Over the past few years, many mediums that we use on a daily basis have “gone digital”. From television to radio, adding the word “digital” immediately conveys the thought of an upgrade.
During the recent Budget, Chancellor George Osbourne announced plans for HMRC to implement a “Digital Tax Account” for individuals and SMEs. Accountants across the country have debated what this entails for their clients, and how HMRC would launch such a major overhaul of its administration. Will the DTA be an upgrade on the current system, or will it prove to be a confusing and non-effective step?
Many felt the move from paper tax returns to online filing for VAT and Self-Assessment would be too much of an administrative headache for many taxpayers and SMEs, but the move has been, for the vast majority, a positive experience.
Remember a new movement of taxpayers are coming of age. Coined “Generation Y”, these young entrepreneurs and taxpayers cannot recall a time when our lives were offline. So a Digital Tax Account is really a natural progression, rather than a futuristic and unrealistic step.
HMRC are starting to provide detail though their digital tax blog found at:-
So what do we know so far?
HMRC have stated their aim which is “to provide an innovative new account that will help people across the country manage their tax affairs more easily. The account will eventually bring all your information and a host of exciting new services together in one place, putting you in control of your own information.”
Howdto HMRC plan to do this?
They are trying to open a real time online dialogue with the taxpayer. Within this Digital Tax Account the taxpayer can:-
- Inform HMRC when their circumstances change, which helps them know that their taxes and tax credits are always up to date.
- See regular messages from HMRC informing them of deadlines and when they will need to do something.
- See immediately what happens when a taxpayer’s circumstances change and update how much tax is due when these changes happen.
- Manage payments quickly and easily online.
HMRC hope that the changes outlined for many individuals, will eventually remove the need to complete a Self-Assessment tax return at the end of the year. This seems optimistic, but time will tell if this is a realistic result.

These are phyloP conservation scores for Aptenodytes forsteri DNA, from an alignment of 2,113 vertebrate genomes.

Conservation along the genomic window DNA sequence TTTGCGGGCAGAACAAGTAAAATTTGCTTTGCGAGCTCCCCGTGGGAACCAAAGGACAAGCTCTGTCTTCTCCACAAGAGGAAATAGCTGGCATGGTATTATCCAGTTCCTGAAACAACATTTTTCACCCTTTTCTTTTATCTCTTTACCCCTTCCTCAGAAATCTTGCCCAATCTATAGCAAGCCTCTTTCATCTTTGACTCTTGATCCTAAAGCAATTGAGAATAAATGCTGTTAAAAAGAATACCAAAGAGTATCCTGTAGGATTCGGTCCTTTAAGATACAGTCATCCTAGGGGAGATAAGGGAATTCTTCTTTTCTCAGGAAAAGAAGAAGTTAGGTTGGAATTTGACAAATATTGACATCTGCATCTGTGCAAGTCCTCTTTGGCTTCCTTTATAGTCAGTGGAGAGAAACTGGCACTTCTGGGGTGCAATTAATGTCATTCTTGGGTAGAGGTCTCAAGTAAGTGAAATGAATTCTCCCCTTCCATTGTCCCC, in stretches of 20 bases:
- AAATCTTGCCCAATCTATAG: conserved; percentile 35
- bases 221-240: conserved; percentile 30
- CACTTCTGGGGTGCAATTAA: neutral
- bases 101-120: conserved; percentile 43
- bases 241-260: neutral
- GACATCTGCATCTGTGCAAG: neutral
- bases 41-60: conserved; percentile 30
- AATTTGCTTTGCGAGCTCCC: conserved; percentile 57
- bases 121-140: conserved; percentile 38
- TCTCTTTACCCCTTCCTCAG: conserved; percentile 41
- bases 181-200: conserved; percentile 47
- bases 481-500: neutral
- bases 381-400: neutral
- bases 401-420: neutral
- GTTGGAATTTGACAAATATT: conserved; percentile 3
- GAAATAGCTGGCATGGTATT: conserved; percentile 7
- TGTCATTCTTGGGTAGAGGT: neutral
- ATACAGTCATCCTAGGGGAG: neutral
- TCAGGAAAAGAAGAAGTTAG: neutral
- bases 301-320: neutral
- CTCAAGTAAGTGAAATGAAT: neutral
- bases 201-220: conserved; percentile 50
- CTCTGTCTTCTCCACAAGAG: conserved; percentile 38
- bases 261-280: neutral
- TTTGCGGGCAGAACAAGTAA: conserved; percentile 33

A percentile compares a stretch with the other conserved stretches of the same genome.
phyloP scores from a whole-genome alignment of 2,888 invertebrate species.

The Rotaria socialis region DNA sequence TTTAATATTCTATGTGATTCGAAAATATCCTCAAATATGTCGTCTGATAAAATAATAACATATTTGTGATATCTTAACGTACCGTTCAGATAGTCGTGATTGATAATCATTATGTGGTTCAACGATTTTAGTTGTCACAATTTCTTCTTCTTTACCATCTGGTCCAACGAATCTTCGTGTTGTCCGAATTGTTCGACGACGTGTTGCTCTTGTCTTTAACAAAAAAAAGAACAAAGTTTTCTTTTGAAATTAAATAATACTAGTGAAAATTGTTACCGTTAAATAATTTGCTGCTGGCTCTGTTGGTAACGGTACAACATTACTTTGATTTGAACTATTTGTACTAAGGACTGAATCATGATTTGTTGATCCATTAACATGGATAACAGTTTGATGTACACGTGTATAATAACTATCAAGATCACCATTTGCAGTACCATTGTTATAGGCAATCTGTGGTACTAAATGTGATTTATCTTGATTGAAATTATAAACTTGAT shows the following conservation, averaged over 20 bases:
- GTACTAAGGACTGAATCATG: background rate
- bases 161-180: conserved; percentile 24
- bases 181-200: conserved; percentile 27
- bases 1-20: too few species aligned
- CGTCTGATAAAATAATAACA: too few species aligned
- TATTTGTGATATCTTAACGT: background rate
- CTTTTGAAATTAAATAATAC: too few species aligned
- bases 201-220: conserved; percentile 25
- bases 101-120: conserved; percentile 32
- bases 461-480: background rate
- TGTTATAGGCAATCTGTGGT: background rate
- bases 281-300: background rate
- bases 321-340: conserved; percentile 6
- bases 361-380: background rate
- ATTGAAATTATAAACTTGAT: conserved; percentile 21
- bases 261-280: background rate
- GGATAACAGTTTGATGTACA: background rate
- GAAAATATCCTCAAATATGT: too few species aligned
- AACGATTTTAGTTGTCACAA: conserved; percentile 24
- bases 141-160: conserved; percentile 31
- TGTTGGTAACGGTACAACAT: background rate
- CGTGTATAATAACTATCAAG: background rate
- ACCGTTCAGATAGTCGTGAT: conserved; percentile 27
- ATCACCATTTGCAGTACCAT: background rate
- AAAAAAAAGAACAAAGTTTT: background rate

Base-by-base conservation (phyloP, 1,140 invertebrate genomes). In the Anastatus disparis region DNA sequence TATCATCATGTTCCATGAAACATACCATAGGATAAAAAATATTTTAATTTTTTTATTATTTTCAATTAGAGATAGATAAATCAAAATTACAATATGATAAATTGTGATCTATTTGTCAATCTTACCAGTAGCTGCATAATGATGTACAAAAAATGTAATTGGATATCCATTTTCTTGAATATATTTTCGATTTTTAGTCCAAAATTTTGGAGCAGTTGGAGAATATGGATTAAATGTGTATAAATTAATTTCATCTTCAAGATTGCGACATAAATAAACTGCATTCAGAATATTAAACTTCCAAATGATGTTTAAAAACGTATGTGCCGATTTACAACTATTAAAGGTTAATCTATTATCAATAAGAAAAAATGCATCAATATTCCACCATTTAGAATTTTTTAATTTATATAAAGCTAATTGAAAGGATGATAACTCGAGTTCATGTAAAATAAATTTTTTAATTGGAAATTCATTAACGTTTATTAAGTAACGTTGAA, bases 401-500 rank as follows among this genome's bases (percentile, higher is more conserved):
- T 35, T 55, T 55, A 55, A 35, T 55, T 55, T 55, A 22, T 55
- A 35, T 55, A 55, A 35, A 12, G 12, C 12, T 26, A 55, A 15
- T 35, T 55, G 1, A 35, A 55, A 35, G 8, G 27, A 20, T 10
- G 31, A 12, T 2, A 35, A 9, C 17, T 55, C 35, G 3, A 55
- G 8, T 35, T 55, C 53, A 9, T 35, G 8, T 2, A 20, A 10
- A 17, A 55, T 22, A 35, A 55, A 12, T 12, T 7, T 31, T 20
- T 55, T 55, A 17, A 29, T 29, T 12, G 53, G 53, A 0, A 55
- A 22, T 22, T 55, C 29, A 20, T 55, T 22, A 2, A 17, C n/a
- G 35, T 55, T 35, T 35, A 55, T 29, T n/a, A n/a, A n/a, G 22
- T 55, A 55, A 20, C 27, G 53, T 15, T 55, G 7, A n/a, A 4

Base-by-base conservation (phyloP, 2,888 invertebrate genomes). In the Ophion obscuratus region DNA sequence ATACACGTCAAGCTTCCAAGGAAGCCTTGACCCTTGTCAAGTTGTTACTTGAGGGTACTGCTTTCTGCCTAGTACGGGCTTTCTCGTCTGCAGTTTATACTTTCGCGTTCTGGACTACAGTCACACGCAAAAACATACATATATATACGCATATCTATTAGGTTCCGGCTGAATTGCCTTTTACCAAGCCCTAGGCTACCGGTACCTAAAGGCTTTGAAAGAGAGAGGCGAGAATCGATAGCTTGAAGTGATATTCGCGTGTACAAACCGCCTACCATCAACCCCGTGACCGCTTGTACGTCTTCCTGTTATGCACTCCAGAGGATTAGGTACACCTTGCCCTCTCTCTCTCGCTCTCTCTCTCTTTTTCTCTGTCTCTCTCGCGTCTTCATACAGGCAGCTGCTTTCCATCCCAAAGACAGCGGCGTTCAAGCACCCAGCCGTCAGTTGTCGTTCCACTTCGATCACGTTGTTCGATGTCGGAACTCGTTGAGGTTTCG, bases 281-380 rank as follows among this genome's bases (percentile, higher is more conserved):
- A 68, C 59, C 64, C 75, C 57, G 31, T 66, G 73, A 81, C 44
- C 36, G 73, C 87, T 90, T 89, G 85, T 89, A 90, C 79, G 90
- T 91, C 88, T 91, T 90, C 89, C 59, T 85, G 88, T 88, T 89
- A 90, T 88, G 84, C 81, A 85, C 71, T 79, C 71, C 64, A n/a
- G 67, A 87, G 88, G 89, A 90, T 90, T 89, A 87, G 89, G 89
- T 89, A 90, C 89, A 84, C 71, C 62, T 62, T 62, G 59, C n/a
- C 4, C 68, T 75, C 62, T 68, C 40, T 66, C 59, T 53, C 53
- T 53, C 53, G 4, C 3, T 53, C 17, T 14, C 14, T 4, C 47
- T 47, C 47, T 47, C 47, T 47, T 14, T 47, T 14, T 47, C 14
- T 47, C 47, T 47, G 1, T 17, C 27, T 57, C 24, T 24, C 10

On 2 July 2015, HMRC have set up a “BETA” system for private individuals, giving them limited access to a working DTA. This BETA account allows the individual to:-
- View personal details (name, National Insurance number, and address)
- Access a Tax Estimate Service telling you how much tax they will pay through PAYE, and allowing them to check the information their estimate is based on – replacing the old-fashioned paper P2 tax coding notice
- Access links to income tax-related online forms’ on GOV.UK
Over the coming months HMRC will add modules to the account including Self-Assessment, Tax Credits, and National Insurance services. We will keep monitoring and provide updates though this blog.
HMRC call this their “roadmap”, and by the end of March 2016 they expect to have 10 million fully functional Digital Tax Accounts ready for individuals to access. They are working to the same deadline for SMEs. For a detailed road map for both individuals and SMEs please download the flow charts from the enclosed HMRC blog post:-
We believe that if a fully accessible DTA is made available to SMEs and individuals and provides the functionality that we want for our clients, then surely it is a step in the right direction.
Our only concern is that the current system is driven by an internal need, rather than the needs of the taxpayer.
We would want a streamlined service where we as agents could look at payments for all taxes, including VAT, Corporation Tax and PAYE. An example where this would be useful is when an incorrect reference number has been used, resulting in HMRC misallocating a payment to an incorrect tax. The streamlined account would help us and the client see the data and resolve this issue more effectively, saving time in both discussions with HMRC and our clients. HMRC must see the benefits of adding this functionality to the proposed Digital Tax system.
Whether accountants as agents will have such information at their disposal; only time will tell. In the meantime, we will keep you informed of changes as and when they happen.